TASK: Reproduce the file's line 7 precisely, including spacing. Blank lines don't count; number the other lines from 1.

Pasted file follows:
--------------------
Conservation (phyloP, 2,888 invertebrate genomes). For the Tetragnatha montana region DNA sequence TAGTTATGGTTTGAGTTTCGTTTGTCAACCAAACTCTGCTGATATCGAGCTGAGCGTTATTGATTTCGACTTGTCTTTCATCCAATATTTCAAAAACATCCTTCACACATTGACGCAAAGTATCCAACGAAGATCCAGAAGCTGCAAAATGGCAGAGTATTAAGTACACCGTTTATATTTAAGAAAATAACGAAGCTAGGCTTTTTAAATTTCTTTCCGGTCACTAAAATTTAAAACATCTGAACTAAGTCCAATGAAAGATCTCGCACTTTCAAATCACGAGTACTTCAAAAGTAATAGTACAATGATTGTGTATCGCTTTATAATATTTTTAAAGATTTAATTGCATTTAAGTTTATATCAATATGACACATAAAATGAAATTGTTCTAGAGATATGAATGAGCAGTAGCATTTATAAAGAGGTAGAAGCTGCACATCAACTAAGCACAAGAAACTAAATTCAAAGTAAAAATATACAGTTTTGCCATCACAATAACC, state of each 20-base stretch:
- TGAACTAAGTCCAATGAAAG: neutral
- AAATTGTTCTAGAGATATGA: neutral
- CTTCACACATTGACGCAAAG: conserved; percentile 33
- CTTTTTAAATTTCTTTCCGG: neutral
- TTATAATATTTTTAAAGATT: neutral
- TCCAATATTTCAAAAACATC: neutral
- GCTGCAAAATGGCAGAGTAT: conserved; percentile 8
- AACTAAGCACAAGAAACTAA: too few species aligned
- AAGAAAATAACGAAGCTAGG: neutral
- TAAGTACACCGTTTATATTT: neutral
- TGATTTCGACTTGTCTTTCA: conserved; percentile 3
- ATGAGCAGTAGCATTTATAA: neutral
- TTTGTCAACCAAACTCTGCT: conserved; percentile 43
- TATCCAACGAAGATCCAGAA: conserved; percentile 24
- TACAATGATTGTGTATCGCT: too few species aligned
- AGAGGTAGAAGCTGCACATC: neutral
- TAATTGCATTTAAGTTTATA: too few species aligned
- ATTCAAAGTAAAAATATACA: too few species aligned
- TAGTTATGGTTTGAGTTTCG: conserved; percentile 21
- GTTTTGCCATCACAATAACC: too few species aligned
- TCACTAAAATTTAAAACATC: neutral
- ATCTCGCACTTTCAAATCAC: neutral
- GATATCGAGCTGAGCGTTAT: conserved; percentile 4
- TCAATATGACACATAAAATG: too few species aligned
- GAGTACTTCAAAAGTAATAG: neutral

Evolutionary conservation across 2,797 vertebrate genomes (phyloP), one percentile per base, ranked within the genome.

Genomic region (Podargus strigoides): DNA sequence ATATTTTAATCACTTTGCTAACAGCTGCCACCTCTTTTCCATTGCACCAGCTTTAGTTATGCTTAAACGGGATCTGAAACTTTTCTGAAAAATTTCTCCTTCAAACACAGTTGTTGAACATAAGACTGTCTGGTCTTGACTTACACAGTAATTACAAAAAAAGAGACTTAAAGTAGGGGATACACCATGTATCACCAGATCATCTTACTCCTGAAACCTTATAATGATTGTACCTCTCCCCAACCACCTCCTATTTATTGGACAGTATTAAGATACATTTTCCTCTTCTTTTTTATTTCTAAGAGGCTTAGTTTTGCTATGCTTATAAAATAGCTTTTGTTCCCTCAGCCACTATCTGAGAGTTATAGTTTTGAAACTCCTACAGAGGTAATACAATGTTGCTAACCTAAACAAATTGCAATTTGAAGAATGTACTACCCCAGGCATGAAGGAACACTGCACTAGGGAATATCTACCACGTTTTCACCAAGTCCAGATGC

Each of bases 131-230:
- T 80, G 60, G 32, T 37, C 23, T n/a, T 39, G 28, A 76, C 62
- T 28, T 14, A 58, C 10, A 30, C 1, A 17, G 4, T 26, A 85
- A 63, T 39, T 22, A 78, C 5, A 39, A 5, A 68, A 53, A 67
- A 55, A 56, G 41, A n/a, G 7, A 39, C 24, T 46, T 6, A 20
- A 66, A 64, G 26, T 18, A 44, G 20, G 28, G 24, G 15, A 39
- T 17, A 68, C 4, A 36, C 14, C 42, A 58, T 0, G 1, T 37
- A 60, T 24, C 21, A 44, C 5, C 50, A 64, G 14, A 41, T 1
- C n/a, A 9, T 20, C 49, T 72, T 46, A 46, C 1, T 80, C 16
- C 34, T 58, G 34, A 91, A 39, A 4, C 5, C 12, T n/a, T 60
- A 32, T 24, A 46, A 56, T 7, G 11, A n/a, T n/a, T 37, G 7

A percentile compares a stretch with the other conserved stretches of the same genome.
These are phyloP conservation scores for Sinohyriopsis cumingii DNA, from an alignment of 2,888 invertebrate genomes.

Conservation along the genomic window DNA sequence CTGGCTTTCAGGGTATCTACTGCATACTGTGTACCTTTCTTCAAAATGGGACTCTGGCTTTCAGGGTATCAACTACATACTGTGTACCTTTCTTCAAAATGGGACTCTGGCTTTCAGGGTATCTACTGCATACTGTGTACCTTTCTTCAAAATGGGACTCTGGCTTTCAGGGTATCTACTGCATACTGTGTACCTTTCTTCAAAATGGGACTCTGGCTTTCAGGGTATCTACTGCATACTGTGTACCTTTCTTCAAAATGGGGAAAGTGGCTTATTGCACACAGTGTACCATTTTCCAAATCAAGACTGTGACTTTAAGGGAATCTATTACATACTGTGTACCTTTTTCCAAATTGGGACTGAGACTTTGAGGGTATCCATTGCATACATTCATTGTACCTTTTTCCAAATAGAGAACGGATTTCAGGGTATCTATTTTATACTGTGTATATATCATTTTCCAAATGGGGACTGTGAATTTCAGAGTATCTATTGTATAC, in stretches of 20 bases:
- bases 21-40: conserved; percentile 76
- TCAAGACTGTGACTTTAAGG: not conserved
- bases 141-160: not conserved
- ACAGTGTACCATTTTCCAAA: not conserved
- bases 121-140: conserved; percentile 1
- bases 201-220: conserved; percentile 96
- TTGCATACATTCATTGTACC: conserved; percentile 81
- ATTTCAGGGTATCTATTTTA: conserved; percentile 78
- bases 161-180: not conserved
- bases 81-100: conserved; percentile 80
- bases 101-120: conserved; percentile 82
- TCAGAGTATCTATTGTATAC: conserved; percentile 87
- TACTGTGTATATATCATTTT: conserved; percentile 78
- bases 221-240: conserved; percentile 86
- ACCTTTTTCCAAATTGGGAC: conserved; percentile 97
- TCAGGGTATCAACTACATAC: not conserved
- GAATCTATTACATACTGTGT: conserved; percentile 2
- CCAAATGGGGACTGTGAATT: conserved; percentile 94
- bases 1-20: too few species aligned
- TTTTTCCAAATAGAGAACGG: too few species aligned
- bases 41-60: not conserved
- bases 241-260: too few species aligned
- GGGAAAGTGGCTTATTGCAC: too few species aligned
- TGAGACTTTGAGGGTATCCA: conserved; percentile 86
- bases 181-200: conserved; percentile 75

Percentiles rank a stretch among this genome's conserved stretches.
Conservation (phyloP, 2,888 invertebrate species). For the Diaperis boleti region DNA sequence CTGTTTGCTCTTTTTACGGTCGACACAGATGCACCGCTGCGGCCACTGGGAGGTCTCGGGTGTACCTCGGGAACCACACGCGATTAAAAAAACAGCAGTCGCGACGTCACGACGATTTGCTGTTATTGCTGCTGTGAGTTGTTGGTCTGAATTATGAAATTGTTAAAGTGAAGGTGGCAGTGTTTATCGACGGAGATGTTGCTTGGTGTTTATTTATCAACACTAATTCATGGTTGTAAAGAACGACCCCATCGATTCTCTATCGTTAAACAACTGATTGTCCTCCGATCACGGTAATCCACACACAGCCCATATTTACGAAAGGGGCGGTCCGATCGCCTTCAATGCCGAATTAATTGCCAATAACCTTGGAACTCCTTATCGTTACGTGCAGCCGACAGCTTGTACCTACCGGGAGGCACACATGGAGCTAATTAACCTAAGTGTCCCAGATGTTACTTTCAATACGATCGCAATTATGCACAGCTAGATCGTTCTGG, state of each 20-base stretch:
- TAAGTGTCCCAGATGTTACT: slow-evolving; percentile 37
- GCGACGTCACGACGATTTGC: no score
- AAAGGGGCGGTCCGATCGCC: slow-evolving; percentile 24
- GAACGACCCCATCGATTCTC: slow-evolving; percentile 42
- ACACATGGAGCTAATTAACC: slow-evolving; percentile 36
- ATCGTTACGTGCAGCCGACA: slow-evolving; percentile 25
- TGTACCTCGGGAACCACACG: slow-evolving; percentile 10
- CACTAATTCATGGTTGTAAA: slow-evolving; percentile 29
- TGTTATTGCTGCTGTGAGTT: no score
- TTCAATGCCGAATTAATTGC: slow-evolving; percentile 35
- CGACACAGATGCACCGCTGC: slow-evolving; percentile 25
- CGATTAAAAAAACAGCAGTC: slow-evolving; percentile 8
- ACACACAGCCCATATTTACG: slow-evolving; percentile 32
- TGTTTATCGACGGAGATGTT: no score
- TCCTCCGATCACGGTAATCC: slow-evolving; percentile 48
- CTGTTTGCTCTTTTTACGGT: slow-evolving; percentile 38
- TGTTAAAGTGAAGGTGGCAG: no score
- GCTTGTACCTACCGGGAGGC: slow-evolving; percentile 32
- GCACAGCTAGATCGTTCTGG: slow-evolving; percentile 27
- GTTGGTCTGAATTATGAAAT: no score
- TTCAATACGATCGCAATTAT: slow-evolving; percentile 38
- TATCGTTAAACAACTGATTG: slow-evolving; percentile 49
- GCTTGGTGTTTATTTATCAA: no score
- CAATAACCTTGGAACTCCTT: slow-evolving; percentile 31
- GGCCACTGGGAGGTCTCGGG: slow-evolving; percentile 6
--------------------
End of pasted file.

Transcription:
- TCCAATATTTCAAAAACATC: neutral